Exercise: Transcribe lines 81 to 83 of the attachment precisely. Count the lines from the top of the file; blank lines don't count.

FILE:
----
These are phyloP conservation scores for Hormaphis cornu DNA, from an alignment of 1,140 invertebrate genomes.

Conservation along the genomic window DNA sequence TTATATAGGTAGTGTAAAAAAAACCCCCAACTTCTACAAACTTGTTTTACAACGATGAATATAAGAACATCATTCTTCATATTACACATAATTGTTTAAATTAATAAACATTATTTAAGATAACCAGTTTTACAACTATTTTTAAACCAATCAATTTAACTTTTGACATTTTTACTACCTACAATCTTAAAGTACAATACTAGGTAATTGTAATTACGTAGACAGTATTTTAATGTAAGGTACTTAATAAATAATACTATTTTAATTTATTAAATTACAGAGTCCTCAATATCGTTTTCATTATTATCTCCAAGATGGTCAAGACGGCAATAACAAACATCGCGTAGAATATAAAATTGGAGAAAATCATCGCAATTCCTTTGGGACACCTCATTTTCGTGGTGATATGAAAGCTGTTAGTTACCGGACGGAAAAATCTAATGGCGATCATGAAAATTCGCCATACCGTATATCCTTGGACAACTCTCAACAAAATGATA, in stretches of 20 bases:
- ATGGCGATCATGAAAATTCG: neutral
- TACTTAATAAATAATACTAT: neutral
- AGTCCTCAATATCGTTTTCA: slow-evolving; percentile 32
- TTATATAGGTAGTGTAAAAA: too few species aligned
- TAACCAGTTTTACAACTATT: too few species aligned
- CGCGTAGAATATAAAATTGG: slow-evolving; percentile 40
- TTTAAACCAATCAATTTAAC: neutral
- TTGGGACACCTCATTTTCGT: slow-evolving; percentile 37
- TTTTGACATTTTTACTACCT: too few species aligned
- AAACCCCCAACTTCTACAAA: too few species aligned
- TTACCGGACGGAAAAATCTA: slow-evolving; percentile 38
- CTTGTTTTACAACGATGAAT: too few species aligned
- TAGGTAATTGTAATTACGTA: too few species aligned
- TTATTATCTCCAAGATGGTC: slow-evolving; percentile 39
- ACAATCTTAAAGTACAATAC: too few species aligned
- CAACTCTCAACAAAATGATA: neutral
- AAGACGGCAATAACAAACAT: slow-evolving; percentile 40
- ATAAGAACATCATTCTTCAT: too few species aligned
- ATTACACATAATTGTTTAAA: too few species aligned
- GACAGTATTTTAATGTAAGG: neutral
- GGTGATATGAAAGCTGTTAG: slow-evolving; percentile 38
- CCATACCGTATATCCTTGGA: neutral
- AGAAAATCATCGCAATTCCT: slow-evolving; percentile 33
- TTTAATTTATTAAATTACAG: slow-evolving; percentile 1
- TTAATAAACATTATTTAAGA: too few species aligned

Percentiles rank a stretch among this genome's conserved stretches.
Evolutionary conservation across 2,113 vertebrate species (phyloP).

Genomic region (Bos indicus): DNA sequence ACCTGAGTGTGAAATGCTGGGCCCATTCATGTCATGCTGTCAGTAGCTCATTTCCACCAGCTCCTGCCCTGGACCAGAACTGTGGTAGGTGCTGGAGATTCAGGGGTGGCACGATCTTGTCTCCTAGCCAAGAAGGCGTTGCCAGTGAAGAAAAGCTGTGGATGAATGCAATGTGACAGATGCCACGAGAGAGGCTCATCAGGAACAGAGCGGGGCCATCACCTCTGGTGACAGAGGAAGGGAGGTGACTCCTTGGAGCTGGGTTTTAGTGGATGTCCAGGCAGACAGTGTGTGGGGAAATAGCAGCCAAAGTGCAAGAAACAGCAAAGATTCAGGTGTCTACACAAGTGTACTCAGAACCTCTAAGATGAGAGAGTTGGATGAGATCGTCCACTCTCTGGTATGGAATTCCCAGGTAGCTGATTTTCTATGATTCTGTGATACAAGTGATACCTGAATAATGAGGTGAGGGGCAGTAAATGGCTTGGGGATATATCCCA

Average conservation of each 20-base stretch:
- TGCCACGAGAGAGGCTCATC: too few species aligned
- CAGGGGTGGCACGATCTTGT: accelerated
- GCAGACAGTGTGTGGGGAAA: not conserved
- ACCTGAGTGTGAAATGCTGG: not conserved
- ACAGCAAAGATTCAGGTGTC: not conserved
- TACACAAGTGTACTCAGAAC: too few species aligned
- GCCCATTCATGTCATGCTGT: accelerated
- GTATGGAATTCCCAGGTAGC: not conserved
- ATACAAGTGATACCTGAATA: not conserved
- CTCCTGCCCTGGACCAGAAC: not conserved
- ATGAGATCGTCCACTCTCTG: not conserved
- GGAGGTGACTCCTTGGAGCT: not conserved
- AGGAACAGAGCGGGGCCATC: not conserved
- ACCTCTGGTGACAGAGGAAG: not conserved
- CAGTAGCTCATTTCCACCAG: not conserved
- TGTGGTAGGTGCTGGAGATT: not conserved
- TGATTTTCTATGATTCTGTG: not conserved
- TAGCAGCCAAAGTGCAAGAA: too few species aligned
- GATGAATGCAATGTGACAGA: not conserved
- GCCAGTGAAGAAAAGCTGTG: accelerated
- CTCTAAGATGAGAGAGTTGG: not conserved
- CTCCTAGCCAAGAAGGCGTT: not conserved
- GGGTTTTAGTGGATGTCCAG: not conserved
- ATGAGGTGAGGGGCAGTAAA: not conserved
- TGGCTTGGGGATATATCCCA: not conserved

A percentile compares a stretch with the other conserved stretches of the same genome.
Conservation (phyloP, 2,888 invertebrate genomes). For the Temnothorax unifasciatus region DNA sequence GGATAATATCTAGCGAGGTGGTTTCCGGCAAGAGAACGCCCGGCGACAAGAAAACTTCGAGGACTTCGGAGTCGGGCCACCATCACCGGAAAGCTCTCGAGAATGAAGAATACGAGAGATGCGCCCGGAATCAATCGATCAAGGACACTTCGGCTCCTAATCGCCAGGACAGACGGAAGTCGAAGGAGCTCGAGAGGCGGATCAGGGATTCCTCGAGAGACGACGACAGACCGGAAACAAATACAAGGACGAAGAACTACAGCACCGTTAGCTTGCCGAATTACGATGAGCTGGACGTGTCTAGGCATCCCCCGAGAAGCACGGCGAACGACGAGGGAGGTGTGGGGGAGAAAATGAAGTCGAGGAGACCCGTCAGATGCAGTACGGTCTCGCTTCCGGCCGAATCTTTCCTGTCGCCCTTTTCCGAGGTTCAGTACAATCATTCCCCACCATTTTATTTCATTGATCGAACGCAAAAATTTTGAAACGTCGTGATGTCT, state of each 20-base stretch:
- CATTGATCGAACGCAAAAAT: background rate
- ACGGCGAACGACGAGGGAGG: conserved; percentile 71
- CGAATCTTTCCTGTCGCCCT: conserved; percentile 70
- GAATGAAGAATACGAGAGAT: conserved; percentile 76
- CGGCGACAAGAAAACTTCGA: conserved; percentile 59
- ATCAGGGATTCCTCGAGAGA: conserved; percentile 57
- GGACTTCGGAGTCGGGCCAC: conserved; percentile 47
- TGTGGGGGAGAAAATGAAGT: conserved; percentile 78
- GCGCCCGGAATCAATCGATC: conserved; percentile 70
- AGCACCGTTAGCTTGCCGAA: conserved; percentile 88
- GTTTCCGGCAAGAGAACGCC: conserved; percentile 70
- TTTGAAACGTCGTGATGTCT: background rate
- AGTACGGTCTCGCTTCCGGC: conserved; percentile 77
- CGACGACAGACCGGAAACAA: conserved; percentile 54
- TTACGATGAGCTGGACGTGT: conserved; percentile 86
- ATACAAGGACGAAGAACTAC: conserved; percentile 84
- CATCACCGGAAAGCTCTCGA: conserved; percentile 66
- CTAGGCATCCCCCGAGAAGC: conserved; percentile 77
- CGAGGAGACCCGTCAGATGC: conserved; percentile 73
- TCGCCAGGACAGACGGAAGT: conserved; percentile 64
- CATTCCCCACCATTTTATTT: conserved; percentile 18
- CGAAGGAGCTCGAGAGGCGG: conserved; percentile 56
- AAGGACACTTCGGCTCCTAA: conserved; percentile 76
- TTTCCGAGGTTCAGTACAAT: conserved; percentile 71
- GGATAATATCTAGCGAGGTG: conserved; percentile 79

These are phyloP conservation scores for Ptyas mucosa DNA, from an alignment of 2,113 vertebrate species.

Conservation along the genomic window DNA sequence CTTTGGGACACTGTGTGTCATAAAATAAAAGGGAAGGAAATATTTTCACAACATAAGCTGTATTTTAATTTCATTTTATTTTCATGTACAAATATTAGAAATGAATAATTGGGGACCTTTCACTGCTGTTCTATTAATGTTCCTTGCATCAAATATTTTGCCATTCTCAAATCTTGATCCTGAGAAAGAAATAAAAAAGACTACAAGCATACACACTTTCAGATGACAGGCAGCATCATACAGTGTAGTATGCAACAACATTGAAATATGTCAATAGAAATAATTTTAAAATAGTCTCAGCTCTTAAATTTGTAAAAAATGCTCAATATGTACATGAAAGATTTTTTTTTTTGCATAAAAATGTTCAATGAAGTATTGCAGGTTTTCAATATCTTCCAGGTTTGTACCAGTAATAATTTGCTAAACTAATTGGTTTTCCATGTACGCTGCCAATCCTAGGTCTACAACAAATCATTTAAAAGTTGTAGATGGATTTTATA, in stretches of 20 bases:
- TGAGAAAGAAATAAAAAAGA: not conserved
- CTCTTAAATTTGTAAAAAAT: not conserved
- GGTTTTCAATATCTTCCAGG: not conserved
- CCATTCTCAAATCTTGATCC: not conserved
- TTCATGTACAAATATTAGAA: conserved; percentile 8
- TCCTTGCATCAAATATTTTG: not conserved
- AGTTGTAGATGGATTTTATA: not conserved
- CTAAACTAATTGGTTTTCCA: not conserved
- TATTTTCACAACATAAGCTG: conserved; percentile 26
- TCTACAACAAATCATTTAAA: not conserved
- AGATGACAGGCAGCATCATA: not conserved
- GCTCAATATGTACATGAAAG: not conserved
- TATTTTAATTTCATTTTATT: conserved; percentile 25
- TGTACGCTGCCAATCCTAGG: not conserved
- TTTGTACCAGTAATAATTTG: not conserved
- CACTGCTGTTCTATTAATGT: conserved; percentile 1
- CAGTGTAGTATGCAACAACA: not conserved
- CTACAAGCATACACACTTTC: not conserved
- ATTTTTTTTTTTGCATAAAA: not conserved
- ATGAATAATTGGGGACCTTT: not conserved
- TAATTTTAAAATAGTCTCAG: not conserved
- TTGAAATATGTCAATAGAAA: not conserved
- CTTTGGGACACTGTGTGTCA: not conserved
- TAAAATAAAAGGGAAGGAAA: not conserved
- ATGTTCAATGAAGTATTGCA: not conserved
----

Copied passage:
- AAGGACACTTCGGCTCCTAA: conserved; percentile 76
- TTTCCGAGGTTCAGTACAAT: conserved; percentile 71
- GGATAATATCTAGCGAGGTG: conserved; percentile 79